Author Topic: Hot Grips Installation ( ST1100 ) *  (Read 9395 times)

Offline KoTAOW

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Hot Grips Installation ( ST1100 ) *
« on: December 07, 2007, 06:58:58 PM »

Installing the NEW softer Hot Grips on the ST1100, retaining OEM bar end-weights. Note previously installed and still fully-functional Vista-Cruise throttlelock! 

Hot Grips
Rider comfort is critical, particularly when the temperature starts to fall. If you have never experienced the incredible sense of comfort, happiness and bliss that warm hands provide, this should ABSOLUTELY be your next accessory purchase before cold-weather really arrives. The psychological advantage provided by warm extremities is something you have to experience to believe. As is the case for most riders, my feet and hands suffer the most from the cold.
For many years I have listened with envy to my Beemer buddies describe the comfort afforded by the BMW grip heaters, but never considered getting a pair of Hot Grips myself. A year ago this time, I started wearing the Widder electric gloves (Thanks, Pat!) and never considered anything else. However, I am now a BELEIVER in the ultimate heating arrangement for your hands: Widder gloves to heat the outside, Hot Grips to warm the palms. I routinely ride in temps down in the low 20's, and my hands are *toasty* warm!!!
Electrical Draw
These Hot Grips have a heat output of 8 watts on "low" and 15 watts on "high" per grip. As a pair they will consume 20 watts of electrical power on "low" and 30 watts on "high". Thus, for comparison purposes, the Hot Grips, running on their highest setting, cost a little less electrical power than a Widder vest.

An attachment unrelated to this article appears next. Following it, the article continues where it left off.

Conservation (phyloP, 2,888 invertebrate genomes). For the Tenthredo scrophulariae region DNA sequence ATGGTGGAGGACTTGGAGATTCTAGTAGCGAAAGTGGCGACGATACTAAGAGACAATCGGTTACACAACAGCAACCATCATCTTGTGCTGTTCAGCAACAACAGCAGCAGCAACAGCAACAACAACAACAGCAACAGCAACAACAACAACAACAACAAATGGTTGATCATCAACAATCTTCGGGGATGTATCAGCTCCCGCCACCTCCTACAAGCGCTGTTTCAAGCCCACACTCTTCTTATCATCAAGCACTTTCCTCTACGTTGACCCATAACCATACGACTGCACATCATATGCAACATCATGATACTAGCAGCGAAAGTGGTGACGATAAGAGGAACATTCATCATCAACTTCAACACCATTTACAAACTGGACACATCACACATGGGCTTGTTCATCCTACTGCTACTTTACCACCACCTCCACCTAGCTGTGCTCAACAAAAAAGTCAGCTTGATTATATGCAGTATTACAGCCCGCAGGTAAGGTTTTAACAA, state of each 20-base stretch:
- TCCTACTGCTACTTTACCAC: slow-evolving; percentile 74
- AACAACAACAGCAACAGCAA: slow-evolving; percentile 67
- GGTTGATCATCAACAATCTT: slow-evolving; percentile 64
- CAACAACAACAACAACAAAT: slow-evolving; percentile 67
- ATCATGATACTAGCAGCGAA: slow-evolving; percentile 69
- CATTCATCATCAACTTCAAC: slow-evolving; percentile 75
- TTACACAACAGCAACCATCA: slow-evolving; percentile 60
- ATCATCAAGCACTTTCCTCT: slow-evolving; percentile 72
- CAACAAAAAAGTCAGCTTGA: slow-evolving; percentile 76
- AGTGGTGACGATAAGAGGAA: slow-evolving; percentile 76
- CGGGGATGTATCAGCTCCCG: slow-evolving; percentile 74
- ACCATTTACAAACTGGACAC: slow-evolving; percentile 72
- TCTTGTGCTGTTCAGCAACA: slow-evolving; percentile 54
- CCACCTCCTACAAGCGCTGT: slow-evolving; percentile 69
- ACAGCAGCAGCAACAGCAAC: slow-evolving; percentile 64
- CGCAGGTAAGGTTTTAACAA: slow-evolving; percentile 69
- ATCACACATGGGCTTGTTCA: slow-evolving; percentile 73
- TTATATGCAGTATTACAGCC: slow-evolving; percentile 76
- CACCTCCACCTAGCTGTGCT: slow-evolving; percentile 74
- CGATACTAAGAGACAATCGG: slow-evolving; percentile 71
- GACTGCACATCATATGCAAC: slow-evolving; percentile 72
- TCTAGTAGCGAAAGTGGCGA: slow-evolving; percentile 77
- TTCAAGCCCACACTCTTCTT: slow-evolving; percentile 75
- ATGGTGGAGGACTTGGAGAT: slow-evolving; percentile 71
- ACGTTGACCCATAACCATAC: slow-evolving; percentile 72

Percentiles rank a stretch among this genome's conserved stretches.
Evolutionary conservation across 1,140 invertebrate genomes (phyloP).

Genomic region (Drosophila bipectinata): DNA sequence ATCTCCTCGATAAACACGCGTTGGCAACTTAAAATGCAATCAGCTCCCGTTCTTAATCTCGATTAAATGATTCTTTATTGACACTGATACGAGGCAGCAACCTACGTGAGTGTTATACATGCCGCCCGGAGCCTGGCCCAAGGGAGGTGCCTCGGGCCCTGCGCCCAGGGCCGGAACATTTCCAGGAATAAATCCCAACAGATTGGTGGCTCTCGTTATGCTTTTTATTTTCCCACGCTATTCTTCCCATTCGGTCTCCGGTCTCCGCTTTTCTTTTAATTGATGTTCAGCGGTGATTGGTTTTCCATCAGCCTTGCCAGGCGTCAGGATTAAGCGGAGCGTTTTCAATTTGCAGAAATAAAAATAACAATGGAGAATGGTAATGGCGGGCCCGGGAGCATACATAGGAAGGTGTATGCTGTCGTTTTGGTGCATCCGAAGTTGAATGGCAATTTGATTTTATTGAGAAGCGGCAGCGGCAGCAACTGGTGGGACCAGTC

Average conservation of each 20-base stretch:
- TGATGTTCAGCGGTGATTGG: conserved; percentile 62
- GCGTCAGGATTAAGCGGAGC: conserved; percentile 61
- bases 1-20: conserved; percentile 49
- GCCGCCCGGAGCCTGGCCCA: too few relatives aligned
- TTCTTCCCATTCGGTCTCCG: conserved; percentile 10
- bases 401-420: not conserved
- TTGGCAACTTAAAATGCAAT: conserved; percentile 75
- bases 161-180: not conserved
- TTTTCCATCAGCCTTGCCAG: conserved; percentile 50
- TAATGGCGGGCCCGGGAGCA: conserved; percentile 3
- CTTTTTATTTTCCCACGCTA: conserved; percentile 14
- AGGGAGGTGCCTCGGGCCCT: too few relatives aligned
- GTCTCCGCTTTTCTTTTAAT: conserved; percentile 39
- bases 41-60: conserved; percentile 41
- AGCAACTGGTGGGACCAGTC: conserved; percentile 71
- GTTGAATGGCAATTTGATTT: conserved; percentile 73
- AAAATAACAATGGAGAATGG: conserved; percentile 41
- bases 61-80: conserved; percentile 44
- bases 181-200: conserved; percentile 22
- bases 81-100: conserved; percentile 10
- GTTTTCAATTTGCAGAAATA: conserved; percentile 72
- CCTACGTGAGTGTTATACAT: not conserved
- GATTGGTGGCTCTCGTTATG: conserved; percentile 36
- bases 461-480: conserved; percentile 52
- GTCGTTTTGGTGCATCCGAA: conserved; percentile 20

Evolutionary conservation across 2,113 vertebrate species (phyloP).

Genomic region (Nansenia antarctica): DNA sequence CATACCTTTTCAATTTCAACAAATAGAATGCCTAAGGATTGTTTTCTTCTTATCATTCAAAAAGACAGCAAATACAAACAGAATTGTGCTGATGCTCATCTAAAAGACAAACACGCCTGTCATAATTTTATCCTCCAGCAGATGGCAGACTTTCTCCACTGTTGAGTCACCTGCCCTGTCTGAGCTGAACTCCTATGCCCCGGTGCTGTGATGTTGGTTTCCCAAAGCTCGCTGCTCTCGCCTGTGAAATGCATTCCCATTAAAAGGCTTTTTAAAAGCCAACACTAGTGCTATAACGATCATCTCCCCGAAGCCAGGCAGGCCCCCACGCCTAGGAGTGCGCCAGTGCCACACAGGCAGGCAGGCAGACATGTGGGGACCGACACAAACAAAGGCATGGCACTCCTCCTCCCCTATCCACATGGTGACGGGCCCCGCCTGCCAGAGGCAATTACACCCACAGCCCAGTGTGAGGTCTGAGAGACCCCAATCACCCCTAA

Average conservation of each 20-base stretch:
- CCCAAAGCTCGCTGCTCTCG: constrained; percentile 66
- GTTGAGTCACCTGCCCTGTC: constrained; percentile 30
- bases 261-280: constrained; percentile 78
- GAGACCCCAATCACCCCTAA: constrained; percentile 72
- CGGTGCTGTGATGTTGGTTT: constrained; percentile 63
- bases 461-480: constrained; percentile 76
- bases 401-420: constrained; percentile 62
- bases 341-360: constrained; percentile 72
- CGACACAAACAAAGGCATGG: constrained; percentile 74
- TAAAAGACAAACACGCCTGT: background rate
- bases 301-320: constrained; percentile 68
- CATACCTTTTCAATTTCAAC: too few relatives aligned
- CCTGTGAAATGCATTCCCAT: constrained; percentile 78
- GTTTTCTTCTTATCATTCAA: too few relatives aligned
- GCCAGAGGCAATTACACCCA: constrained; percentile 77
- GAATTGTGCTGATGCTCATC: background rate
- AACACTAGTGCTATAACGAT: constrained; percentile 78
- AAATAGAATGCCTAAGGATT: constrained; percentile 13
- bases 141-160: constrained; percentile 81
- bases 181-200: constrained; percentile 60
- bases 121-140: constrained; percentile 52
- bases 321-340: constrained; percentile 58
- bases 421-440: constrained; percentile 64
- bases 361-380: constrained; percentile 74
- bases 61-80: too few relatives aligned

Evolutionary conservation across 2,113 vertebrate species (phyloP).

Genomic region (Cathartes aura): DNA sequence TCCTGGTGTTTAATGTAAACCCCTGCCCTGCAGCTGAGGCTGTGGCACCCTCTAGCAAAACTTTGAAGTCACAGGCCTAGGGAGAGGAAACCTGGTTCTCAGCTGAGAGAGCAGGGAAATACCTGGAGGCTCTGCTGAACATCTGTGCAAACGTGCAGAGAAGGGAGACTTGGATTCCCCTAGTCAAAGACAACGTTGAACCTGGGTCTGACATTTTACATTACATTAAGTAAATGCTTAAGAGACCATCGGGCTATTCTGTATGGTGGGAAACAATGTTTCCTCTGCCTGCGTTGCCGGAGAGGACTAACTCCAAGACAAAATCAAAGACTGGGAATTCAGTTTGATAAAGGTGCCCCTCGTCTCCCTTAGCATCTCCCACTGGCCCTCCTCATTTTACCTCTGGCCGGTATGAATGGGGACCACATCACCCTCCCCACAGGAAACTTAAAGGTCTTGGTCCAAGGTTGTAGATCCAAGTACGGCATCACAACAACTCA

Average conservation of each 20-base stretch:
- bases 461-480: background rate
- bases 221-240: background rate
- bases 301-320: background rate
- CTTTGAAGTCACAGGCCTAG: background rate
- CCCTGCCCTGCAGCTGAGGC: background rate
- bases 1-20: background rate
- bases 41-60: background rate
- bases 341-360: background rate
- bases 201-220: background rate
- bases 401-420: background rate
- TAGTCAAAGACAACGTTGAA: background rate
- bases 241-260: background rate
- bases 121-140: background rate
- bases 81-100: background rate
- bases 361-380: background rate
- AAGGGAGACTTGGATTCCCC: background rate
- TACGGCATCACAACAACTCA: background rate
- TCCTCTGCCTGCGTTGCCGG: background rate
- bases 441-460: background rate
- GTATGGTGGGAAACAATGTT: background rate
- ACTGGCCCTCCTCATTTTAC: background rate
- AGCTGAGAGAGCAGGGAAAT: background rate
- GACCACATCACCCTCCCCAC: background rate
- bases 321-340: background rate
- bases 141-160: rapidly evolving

Observations under real world operating conditions on my 40-amp 1997 standard ST1100 are as follows: with no other electrical accessories engaged, I see the VDO voltmeter drop from a nominal 14.2 volts at 4200 rpm down to 13.3 - 13.5 volts upon engaging the Hot Grips "Hi" setting. The "Lo" setting is a little less costly; the voltmeter drops only to 13.6 - 13.8 volts.

Clutch Hot Grip is a snug, precise fit against switch housing (viewed from the saddle).
The installation instructions that come with the Hot Grips package are more than adequate for any experienced mechanic to install. If you can solder and zip-tie, you can install these babies. The two most critical steps are the 1) the final placement of the grip for proper wire routing (particularly for the throttle), and 2) proper application of the epoxy.

Below is a photograph of the Hot Grip throttle grip in it's most relaxed position on the ST1100, as it would be at idle. Note gentle loop that allows full range of throttle twisting counterclockwise:

Hot Grips throttle shows gentle 180-degree slack wire-loop to allow full, unhindered throttle movement. 

Similarly, the clutch side Hot Grip is epoxied in place such that the electrical wire can be neatly loomed and zip-tied out of harm's way, as shown below:

Yellow arrow points to wire routing for the clutch Hot Grip.